Abbreviations

CDU: 

Chronic Dispensing Unit

LMICs: 

Low-and-middle income countries

PHC: 

Primary Healthcare

PMP: 

Patient Medicine Parcel

TDE: 

Theory-driven evaluation

WCDoH: 

Western Cape Department of Health

Declarations

Acknowledgements

The authors thank the WCDoH for supporting the study. We also thank all the study participants.

Funding

BM was a recipient of funding and PhD support from the South African Research Chair Initiative in Health Systems, Complexity and Social Change at the University of the Western Cape, the Belgian Development’s Social Innovation in Public Health Impulse fellowship program and the Third Framework Agreement between DGD and ITM (2014–2016). This research was also partially funded by an African Doctoral Dissertation Research Fellowship award offered by the Africa Population and Health Research Center in partnership with the International Development Research Center. The funders had no part in the design of the study; collection, analysis and interpretation of data and in the writing of this manuscript. Publication was funded by the International Development Research Center (Grant Number 107508–001) and the John D. and Catherine T. MacArthur Foundation (Grant Number 14–107495-000-INP).

Availability of data and materials

Not applicable.

About this supplement

This article has been published as part of BMC Health Services Research Volume 17 Supplement 2, 2017: Research for health systems strengthening in Africa: studies by fellows of the African Doctoral Dissertation Research Fellowship (ADDRF) program. The full contents of the supplement are available online at https://bmchealthservres.biomedcentral.com/articles/supplements/volume-17-supplement-2.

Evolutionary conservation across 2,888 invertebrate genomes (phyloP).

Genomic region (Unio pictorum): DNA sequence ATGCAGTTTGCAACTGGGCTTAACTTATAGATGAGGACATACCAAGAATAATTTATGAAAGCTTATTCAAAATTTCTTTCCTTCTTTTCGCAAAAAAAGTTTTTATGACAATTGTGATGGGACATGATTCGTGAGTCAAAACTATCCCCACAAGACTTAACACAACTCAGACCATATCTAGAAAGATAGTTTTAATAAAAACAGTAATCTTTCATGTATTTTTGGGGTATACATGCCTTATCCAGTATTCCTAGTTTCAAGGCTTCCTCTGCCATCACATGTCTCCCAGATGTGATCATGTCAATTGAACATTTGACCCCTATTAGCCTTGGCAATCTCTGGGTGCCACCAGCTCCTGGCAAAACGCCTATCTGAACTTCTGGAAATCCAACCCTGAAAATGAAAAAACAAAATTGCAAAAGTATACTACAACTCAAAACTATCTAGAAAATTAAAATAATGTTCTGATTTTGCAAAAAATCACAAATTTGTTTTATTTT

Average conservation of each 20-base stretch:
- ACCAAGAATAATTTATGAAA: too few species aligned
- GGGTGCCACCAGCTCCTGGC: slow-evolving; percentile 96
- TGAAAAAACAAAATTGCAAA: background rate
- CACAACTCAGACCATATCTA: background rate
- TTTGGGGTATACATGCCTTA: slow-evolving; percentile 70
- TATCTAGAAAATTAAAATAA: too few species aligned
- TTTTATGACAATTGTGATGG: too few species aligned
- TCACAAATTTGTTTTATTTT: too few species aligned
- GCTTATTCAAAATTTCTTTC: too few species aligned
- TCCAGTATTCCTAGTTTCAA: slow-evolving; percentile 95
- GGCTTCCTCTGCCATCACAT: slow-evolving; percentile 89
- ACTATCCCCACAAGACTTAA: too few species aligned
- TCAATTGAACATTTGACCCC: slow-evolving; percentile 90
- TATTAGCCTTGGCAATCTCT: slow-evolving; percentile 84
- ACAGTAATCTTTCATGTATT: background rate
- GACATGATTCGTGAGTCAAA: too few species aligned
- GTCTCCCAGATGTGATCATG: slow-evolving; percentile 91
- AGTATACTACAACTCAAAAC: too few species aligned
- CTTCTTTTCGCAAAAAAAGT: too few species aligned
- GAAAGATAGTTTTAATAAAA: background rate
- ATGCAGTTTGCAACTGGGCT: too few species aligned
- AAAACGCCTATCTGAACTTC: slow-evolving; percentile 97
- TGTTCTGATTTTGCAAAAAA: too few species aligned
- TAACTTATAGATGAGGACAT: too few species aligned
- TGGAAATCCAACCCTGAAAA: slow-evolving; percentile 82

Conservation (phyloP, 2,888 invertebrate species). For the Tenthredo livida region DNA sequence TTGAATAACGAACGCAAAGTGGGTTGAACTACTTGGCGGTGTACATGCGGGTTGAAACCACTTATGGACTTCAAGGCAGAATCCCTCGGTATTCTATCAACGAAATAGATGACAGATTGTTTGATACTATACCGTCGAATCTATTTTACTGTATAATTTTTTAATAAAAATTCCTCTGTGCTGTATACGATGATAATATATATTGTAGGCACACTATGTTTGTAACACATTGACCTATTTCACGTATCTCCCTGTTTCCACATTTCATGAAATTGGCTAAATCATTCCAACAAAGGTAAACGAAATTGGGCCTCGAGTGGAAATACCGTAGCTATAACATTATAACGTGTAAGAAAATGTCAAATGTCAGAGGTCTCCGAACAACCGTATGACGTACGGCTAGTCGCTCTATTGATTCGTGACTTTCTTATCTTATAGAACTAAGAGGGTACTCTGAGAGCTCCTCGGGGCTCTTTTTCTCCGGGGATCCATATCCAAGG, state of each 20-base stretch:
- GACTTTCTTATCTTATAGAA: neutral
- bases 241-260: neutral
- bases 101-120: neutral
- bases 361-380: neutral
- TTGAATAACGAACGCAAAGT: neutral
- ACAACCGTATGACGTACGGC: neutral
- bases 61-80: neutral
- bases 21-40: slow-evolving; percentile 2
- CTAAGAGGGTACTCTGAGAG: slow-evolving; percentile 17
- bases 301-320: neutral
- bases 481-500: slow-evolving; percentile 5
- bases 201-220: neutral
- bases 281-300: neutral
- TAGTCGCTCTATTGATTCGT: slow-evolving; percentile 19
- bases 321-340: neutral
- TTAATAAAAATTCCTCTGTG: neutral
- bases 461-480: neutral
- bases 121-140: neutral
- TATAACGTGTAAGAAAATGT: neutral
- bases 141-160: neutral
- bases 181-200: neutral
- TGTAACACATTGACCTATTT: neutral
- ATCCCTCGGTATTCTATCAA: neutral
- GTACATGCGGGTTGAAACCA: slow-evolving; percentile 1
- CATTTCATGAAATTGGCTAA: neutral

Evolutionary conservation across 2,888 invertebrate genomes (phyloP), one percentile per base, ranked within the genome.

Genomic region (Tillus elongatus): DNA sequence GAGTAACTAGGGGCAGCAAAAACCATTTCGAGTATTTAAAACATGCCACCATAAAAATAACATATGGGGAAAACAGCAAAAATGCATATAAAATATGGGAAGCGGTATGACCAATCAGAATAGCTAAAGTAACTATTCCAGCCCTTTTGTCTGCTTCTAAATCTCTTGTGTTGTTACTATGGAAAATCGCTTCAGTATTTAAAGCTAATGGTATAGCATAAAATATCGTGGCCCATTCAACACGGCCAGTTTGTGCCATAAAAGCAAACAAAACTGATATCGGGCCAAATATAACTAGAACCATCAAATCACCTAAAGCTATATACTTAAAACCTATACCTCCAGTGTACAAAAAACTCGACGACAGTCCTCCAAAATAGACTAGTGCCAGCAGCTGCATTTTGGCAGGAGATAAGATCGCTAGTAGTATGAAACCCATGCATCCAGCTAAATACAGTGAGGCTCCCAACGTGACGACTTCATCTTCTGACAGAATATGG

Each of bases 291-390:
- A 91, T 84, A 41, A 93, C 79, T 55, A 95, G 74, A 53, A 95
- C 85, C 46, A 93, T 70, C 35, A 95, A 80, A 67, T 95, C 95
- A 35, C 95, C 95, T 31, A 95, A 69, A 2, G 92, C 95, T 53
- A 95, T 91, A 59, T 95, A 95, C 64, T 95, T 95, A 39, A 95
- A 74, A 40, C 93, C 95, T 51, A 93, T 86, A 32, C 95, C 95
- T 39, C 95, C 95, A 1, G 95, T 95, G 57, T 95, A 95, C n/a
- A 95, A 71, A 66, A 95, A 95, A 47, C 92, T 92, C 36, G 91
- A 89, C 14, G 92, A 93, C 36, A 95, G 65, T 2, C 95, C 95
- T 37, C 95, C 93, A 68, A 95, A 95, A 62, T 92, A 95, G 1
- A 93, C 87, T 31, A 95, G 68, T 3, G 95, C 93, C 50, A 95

Authors’ contributions

BPM, BM and KW contributed to the conceptualization of the research. BPM conducted the research, analyzed the data and drafted the article. All authors contributed to the intellectual content of the article. BPM finalized the article. All authors read and approved the final manuscript.

Ethics approval and consent to participate

Ethics approval for this study was granted by the Senate Research Committee at the University of the Western Cape, South Africa. All participants were taken through the informed-consent procedure prior to interviewing, including a request to record the interview if the participant was willing. Participants were also informed of their right to withdraw at any time without any consequences in accordance with the requirements of the Helsinki Declaration of 2008.

Consent for publication

Not applicable.

Competing interests

The authors declare that they have no competing interests.

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Authors’ Affiliations

(1)
School of Public Health, University of the Western Cape, Bellville, South Africa
(2)
Department of Public Health, Institute of Tropical Medicine, Antwerp, Belgium
(3)
Western Cape Department of Health, Cape Town, South Africa
(4)
School of Public Health, Department of Global Health, Boston University, Boston, MA, USA
(5)
School of Pharmacy, University of the Western Cape, Bellville, South Africa